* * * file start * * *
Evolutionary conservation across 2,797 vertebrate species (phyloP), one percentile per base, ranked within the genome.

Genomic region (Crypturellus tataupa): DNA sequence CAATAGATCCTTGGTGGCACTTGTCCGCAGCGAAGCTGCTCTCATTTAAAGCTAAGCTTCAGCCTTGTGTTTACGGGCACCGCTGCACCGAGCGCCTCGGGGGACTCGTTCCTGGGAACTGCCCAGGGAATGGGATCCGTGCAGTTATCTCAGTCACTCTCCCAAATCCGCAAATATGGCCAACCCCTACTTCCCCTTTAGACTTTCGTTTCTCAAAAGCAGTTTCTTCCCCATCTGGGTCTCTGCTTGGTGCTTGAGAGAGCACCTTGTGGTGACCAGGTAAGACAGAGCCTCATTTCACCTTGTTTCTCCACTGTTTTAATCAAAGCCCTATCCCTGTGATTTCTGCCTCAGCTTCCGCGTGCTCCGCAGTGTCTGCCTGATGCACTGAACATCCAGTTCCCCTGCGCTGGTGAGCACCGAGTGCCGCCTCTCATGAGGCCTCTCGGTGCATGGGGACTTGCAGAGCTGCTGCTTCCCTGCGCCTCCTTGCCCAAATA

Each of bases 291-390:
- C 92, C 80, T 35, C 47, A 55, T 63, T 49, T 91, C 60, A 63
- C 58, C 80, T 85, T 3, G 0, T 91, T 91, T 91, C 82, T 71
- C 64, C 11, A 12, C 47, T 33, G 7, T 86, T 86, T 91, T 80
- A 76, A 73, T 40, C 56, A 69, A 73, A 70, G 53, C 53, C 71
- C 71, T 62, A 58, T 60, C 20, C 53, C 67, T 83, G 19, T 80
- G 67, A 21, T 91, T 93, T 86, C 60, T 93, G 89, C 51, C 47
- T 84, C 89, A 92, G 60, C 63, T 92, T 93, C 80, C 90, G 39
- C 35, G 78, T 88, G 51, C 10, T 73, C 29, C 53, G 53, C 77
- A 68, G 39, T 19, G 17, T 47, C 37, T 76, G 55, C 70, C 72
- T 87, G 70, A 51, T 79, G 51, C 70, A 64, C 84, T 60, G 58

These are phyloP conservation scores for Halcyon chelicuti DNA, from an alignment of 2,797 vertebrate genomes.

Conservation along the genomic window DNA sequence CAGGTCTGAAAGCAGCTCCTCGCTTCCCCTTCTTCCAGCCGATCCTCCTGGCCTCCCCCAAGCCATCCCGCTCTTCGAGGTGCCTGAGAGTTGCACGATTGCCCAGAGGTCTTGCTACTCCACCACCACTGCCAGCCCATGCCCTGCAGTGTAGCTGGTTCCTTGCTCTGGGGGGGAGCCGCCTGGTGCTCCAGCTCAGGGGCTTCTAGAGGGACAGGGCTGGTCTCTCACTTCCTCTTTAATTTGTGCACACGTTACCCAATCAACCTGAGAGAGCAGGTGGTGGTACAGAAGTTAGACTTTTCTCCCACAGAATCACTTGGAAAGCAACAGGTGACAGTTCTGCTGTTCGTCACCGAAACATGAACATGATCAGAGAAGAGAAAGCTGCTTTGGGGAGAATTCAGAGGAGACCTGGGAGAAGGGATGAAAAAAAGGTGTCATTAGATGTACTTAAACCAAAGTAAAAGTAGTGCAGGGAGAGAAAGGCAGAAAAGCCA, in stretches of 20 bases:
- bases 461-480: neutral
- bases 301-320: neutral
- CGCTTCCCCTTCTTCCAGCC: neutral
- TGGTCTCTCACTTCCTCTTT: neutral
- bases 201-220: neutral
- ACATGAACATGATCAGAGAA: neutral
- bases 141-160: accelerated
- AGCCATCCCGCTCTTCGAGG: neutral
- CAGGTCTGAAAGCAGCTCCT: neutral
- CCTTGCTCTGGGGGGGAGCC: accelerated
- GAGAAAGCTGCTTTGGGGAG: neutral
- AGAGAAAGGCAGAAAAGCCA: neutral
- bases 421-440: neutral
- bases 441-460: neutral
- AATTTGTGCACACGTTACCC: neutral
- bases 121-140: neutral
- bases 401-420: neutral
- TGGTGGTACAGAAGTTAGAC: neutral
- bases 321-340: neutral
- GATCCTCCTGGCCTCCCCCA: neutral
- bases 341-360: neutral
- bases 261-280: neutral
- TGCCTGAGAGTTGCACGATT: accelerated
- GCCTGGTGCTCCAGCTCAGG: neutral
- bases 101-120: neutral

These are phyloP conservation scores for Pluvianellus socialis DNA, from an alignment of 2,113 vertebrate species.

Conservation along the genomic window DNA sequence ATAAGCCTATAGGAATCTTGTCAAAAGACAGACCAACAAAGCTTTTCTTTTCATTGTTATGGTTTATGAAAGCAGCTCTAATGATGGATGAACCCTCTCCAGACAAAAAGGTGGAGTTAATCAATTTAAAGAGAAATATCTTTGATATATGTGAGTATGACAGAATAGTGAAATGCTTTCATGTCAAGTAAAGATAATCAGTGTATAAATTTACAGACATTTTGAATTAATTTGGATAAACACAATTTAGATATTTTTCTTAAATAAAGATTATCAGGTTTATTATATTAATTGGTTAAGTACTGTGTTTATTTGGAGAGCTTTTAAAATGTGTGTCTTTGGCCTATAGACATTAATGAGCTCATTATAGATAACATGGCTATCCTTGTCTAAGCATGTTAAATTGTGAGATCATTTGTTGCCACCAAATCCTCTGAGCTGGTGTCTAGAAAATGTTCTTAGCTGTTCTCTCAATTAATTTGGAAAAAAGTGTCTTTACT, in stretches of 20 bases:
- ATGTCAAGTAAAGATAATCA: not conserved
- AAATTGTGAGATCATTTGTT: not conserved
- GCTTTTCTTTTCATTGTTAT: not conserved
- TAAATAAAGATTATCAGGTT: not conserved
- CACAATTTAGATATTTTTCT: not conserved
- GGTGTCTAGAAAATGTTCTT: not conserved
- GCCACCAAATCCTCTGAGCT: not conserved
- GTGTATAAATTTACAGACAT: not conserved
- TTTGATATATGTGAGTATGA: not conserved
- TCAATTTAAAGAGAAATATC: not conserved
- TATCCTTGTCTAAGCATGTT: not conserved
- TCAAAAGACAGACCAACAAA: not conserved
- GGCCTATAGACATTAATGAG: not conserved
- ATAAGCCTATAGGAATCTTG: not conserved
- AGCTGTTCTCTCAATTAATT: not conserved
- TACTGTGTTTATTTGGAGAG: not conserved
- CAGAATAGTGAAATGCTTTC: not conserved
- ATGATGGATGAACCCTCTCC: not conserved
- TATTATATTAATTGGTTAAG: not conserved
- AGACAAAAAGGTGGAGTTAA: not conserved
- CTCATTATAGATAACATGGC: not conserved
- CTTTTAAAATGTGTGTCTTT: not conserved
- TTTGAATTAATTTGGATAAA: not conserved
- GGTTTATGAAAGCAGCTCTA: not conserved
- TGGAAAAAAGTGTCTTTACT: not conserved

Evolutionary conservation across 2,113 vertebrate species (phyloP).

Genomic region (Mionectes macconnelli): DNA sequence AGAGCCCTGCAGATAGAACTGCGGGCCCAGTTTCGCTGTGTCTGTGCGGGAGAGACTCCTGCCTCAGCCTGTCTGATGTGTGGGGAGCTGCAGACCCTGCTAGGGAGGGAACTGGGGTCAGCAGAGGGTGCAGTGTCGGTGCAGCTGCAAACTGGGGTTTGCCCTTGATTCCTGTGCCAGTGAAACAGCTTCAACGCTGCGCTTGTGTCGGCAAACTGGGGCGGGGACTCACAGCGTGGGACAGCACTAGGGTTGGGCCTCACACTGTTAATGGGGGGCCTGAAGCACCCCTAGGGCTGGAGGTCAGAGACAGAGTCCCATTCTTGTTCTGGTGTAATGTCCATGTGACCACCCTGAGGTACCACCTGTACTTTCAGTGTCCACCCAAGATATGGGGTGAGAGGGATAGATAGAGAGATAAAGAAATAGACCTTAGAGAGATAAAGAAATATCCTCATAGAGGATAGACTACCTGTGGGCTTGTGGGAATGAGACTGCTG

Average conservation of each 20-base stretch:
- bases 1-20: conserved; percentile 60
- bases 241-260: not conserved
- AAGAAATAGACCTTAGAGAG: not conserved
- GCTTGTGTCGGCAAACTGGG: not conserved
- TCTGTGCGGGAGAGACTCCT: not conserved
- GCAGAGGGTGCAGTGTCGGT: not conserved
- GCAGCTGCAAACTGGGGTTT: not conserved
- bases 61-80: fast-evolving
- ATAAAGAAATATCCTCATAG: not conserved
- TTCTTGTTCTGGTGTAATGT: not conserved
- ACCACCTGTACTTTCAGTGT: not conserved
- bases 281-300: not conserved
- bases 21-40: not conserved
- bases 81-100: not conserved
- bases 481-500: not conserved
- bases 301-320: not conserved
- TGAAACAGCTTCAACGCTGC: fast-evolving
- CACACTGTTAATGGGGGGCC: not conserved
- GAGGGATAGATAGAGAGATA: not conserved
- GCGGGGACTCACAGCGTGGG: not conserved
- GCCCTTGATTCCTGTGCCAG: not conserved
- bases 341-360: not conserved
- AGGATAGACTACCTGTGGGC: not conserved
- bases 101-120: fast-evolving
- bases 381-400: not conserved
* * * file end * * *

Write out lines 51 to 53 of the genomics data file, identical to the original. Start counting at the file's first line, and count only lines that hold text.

- TTTGATATATGTGAGTATGA: not conserved
- TCAATTTAAAGAGAAATATC: not conserved
- TATCCTTGTCTAAGCATGTT: not conserved